Van Helmont and digestion
Van Helmont wrote extensively on the subject of digestion. In "Oriatrike or Physics Refined" (1662, English translation of "Ortus medicinae ..."), van Helmont addressed earlier ideas on the subject, such as that food was digested due to the body's internal heat. If such was the case, van Helmont argued, how could cold-blooded animals live? His own opinion was that digestion was aided by a chemical reagent, or "ferment", within the body, such as inside the stomach. Harré suggests that in this way, van Helmont's idea was "very near to our modern concept of an enzyme." [cite book | last = Harré | first = Rom | authorlink = | coauthors = | title = Great Scientific Experiments | publisher=Oxford University Press | date=1983 | location=Oxford | pages = 33 – 35 ] van Helmont proposed and described six different stages of digestion. [cite book | last = Foster | first = Michael | authorlink = | coauthors = | title = Lectures on the History of Physiology | publisher=Dover Publications | date=1970 | location=New York | pages = 136 – 144 ; originally published in 1901 by Cambridge University Press]
In 2003, the historian
Lisa Jardineclaimed a recently discovered portrait represented Robert Hooke. However, Jardine's hypothesis was disproved by William Jensen of the University of Cincinnatiand by the German researcher Andreas Pechtl of Johannes Gutenberg University of MainzFact|date=October 2007. The portrait in fact depicts Jan Baptista van Helmont.
For further reading
* Redgrove, I. M. L. and Redgrove, H. Stanley (2003). "Joannes Baptista van Helmont: Alchemist, Physician and Philosopher", Kessinger Publishing.
* Pagel, Walter (2002). "Joan Baptista van Helmont: Reformer of Science and Medicine", Cambridge University Press.
Moldavianprince and scholar, Dimitrie Cantemir, wrote a biography of Helmont, which is now difficult to locate.
* Nature 433, 197 (20 January 2005)doi:10.1038/433197a; Published online 19 January 2005
Eugene M. Klaaren, " [http://books.google.com/books?id=t8wnAAAAYAAJ&pgis=1 Religious Origins of Modern Science] ", Eerdmans, 1977, ISBN 0802816835, 244 pages
Timeline of hydrogen technologies
Notes and references
Steffen Ducheyne, Joan Baptiste van Helmont and the Question of Experimental Modernism, Physis: Rivista Internazionale di Storia della Scienza, vol.43, 2005, pp. 305-332.
* [http://www.libraries.uc.edu/source/volfour/oesper2.html Identification of a portrait of van Helmont] - earlier misidentified as a picture of
* Ferguson, John (1906). [http://books.google.com/books?id=fJYAAAAAMAAJ&pg=PA381&dq=Oriatrike+van+helmont&as_brr=1 Johann Baptiste van Helmont] , "Bibliotheca Chemica: A Catalogue of the Alchemical, Chemical and Pharmaceutical Books in the Collection of the Late James Young of Kelly and Durris, Esq., LL.D., F.R.S., F.R.S.E.", Glasgow: James Maclehose and Sons, page 381.
* [http://books.google.com/books?id=IPMHAAAAIAAJ&pg=PA22&dq=van+helmont&as_brr=1#PPA22,M1 Moore, F. J.] (1918). A History of Chemistry, New York: McGraw-Hill.
* [http://books.google.com/books?id=fXkJAAAAIAAJ&pg=PA179&dq=van+helmont&as_brr=1 Thomson, Thomas] (1830). The History of Chemistry, London: Henry Colburn and Richard Bentley.
* [http://usuarios.lycos.es/rotedu/Helmont.html "Ortus Medicinae", 1648 ("Origin of Medicine")]
Wikimedia Foundation. 2010.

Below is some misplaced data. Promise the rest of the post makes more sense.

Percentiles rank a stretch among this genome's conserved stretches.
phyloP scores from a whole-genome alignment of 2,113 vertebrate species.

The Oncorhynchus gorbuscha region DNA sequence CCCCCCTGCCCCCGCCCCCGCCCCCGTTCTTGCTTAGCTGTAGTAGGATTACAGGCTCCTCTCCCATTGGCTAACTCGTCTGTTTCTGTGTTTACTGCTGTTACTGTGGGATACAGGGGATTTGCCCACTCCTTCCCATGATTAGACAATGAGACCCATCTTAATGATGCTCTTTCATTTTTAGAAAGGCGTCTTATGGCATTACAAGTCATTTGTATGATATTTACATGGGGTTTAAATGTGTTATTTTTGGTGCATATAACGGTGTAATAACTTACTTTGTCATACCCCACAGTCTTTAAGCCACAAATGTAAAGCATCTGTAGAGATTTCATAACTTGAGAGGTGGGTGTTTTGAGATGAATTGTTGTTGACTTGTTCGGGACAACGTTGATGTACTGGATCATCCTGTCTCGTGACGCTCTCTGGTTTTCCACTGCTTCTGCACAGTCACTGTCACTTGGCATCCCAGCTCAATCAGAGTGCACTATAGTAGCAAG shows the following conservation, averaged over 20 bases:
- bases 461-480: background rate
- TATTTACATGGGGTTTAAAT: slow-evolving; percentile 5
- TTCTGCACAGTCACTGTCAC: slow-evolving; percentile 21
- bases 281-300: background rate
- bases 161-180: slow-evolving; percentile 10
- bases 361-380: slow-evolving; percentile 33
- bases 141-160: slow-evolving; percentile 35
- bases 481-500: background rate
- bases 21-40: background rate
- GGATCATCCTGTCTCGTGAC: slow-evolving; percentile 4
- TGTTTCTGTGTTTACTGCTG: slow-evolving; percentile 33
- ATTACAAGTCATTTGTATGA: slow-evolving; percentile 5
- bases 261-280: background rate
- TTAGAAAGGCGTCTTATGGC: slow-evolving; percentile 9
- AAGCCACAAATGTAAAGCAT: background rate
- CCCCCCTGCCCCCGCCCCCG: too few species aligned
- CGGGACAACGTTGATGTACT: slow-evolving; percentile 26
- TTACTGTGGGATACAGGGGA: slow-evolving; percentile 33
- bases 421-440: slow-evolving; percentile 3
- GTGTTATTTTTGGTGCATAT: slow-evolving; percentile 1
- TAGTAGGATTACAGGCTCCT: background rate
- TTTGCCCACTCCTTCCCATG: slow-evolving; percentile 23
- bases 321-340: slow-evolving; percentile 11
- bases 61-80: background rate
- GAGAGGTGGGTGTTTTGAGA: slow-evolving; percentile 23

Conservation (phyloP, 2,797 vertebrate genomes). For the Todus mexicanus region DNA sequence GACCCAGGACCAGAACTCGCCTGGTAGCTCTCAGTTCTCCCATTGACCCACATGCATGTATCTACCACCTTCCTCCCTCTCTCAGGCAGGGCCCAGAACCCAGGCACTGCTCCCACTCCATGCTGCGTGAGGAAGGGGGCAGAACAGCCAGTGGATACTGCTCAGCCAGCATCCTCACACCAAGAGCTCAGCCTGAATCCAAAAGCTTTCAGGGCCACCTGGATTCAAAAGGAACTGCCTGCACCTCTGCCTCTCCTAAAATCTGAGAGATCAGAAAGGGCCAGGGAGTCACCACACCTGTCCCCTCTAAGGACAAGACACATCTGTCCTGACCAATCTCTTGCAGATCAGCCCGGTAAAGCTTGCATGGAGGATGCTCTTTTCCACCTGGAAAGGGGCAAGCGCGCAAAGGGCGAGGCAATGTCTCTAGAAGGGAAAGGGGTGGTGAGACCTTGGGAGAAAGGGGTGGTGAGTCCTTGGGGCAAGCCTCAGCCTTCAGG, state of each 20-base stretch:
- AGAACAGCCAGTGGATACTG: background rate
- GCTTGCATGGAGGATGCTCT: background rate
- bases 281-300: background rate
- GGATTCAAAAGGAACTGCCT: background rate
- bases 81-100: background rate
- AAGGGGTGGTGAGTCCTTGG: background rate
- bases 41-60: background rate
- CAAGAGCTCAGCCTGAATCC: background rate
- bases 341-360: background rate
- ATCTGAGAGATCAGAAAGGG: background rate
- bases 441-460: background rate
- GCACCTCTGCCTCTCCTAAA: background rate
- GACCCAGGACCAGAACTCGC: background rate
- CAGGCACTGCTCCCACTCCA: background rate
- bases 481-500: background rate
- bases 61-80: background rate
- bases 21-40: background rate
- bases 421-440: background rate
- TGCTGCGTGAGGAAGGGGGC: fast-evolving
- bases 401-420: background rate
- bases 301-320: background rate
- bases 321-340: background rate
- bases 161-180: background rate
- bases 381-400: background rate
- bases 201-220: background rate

Look at other dictionaries:
Jan Baptist Van Helmont — Jean Baptiste Van Helmont Jean Baptiste van Helmont Jean Baptiste van Helmont était un alchimiste, chimiste, physiologiste et médecin originaire des Pays Bas espagnols né à Bruxelles le 12 janvier 1579 e … Wikipédia en Français
Jan Baptist van Helmont — Jean Baptiste Van Helmont Jean Baptiste van Helmont Jean Baptiste van Helmont était un alchimiste, chimiste, physiologiste et médecin originaire des Pays Bas espagnols né à Bruxelles le 12 janvier 1579 e … Wikipédia en Français
Jan baptist van helmont — Jean Baptiste Van Helmont Jean Baptiste van Helmont Jean Baptiste van Helmont était un alchimiste, chimiste, physiologiste et médecin originaire des Pays Bas espagnols né à Bruxelles le 12 janvier 1579 e … Wikipédia en Français
Jan Baptista van Helmont — Nacimiento 12 de enero 1579 Bruselas … Wikipedia Español
VAN HELMONT (J. B.) — VAN HELMONT JAN BAPTIST (1577 1644) Chimiste, physiologiste et médecin flamand, Jan Baptist van Helmont eut le grand mérite d’avoir établi un pont entre l’alchimie et la chimie, et malgré ses penchants mystiques et sa croyance en la pierre… … Encyclopédie Universelle
VAN HELMONT (F. M.) — VAN HELMONT FRANCISCUS MERKURIUS (1618 1699) Né à Vilvorde, Franciscus van Helmont fut le continuateur de son père Jan Baptist van Helmont, qui l’avait appelé Merkurius par amour de l’alchimie. On peut le regarder comme un des grands… … Encyclopédie Universelle
Van Helmont — (Jan Baptist) (1577 1644) médecin et chimiste flamand. Il isola le gaz carbonique et, établissant la composition de l air, dégagea la notion de gaz (mot qu il créa) … Encyclopédie Universelle
Johan Baptista van Helmont — Jan Baptist van Helmont, von Lisa Jardine fälschlich „Robert Hooke“ zugeschrieben Johan Baptista van Helmont (* 12. Januar 1580 (nach gregorianischem Kalender) in Brüssel; † 30. Dezember 1644 in Vilvoorde bei Brüssel) war ein flämischer… … Deutsch Wikipedia
Zeger Jacob van Helmont — Autoportrait de van Helmont. Nom de naissance Van Helmont … Wikipédia en Français
Alchimie — Jan van der Straet Le laboratoire de l alchimiste (1551) L alchimie est une discipline qui recouvre un ensemble de pratiques et de spéculations en rapport avec la transmutation des métaux[1 … Wikipédia en Français